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Space is not the final frontier for Curtin’s Spatial Sciences

News story

Curtin’s Department of Spatial Sciences has decided to get its name on the map – or more accurately – on the globe.

In April of last year, the department had the words Spatial @ Curtin painted in four-metre high letters on the roof of one of its buildings – making it visible from space.

And to motivate people to find it, they’re giving away a prize to the first person that spots it using Google Earth.

Professor Bert Veenendaal, Spatial Sciences Head of Department, says it’s a great method of promotion.

‘Given that we are a “spatial sciences” discipline that uses aerial and remotely sensed imagery, geographic information, mapping, etc. we thought it would be good to use our discipline’s technology.’

‘I had it done by a professional painter who prepared it properly and used paints that withstand the sun and rain.’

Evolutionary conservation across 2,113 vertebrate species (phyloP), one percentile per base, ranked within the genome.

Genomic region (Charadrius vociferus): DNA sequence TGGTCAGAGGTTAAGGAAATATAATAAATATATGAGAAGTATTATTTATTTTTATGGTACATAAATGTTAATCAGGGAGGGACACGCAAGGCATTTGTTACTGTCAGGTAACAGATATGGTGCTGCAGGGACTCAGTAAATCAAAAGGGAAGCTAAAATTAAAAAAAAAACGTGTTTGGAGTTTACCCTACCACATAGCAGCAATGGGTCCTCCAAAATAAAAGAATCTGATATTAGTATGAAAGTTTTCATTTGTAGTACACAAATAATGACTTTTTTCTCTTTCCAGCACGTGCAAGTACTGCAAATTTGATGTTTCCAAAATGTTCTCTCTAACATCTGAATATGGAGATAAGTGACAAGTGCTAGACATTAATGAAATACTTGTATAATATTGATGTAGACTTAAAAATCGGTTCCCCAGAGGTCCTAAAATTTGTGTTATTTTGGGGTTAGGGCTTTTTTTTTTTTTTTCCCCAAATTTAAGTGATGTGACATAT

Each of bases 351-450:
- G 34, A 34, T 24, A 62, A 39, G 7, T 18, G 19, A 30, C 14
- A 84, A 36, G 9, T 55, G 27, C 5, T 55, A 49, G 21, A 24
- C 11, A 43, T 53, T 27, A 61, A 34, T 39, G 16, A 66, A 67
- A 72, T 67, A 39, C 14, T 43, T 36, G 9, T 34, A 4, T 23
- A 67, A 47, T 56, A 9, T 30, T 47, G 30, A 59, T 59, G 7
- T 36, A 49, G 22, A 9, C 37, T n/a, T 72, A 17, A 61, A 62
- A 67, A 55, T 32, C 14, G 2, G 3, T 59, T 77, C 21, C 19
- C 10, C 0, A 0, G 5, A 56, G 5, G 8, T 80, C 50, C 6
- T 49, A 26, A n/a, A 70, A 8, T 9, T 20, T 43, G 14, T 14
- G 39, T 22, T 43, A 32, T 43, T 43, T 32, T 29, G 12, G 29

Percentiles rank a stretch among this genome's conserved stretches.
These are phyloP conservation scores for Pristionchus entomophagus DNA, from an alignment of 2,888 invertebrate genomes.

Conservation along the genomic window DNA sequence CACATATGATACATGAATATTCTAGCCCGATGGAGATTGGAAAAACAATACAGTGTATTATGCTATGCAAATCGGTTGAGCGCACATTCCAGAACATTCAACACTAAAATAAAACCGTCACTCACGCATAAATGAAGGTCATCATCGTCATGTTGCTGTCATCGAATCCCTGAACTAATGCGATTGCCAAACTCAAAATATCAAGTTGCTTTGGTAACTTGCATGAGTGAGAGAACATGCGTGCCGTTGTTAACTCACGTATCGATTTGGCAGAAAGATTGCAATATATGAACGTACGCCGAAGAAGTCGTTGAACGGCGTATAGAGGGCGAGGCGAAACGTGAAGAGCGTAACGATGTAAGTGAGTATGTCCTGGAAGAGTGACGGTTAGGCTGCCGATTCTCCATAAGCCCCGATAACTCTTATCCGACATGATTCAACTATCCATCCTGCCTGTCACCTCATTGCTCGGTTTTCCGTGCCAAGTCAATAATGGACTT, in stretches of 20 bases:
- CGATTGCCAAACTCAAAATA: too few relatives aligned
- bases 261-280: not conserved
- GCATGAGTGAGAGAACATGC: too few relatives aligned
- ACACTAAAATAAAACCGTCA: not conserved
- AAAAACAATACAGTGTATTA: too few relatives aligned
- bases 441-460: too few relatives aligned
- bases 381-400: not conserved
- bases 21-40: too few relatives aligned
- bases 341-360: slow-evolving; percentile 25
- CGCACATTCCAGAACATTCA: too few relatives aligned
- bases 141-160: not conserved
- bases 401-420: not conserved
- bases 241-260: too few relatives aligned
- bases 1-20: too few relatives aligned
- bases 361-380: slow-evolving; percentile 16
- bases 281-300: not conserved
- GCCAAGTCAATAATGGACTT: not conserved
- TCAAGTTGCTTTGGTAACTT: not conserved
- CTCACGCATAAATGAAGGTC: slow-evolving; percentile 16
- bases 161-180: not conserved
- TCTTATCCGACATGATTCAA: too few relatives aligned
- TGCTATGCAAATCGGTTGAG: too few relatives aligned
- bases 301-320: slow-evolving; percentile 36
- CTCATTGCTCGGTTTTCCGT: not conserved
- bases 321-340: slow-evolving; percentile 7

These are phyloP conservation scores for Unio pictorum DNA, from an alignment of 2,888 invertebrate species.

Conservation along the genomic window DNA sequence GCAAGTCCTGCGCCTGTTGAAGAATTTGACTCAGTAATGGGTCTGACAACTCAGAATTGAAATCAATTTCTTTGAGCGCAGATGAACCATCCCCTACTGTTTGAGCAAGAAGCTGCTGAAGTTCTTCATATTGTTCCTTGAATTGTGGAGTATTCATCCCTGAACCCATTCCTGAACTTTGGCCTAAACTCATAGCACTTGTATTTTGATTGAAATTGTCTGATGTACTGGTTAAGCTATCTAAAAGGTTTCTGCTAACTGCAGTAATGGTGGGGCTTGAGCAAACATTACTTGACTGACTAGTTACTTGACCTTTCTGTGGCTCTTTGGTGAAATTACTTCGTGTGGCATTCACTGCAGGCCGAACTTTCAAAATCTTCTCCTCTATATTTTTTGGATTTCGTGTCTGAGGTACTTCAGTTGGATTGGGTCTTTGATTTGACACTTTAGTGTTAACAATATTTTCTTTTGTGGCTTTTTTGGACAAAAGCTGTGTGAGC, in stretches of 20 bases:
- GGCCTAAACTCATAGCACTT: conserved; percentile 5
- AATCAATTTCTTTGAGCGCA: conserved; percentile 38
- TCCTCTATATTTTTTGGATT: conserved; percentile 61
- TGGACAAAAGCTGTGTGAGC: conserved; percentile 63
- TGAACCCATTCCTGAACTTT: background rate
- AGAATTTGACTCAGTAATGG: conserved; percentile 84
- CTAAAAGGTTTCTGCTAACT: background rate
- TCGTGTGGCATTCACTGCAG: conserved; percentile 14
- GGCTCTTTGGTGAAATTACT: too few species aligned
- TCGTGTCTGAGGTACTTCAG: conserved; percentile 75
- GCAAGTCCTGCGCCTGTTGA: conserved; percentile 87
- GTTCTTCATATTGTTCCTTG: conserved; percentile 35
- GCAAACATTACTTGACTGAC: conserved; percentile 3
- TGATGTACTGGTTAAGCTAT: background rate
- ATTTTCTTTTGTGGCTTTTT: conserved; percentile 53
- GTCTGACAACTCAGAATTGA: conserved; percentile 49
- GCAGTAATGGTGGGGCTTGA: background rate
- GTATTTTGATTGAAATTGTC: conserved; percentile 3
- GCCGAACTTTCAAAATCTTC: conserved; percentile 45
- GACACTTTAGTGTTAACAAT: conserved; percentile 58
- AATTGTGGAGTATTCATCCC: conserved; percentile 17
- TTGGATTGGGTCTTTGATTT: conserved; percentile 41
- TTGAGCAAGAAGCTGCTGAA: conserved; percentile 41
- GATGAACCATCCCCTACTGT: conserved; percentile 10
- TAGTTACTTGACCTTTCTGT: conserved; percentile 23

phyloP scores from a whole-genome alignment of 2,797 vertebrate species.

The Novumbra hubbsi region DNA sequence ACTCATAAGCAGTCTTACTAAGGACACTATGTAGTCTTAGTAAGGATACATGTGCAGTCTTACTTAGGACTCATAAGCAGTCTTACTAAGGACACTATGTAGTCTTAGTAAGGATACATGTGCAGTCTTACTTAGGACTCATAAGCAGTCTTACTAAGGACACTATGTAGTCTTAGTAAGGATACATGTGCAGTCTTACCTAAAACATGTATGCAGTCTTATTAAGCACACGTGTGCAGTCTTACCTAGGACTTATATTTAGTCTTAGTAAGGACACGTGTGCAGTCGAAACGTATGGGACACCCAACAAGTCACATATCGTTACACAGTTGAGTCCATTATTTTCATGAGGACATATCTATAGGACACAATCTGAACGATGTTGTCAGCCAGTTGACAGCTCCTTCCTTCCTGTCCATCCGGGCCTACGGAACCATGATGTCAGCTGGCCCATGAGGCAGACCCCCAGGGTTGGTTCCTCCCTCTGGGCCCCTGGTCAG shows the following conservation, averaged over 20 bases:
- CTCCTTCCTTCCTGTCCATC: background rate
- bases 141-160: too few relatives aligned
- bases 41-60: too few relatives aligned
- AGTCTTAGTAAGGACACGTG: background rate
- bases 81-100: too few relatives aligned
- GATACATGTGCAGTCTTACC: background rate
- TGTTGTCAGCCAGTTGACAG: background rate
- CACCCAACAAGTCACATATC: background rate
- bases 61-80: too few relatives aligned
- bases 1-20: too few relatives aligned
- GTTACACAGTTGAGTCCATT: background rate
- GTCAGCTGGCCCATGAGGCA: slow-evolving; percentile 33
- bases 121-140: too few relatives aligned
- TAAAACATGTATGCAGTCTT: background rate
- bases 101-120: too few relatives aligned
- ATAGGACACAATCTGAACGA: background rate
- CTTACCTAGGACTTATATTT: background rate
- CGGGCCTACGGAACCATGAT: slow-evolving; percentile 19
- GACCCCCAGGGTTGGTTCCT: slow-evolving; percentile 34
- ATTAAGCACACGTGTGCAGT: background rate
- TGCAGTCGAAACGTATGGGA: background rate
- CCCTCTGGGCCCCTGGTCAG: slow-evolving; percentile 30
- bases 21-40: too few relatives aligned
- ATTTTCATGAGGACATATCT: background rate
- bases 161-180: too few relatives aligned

‘We don’t know the update schedule of Google Earth imagery, but it does appear to occur with increasing frequency,’ he said.

‘Google Earth imagery for Curtin region was only just updated a couple of months ago to imagery dating to around July 2008 – it was more than a year older than that previously.’

While the sign can not yet be seen on Google Earth, Professor Veenendaal said it was up on  Near Map, a new company he believes uses arrays of digital cameras mounted on small aircraft to capture images similar to those provided by Google Earth.

‘Near Map have started flying high resolution imagery – down to 3 cm resolution – for all of the Perth region every month since earlier this year,’ he said.

Details of the Spatial Sciences Google Earth competition can be found on the Spatial Sciences website.

‘Really the idea is simply to get people looking out for it.’

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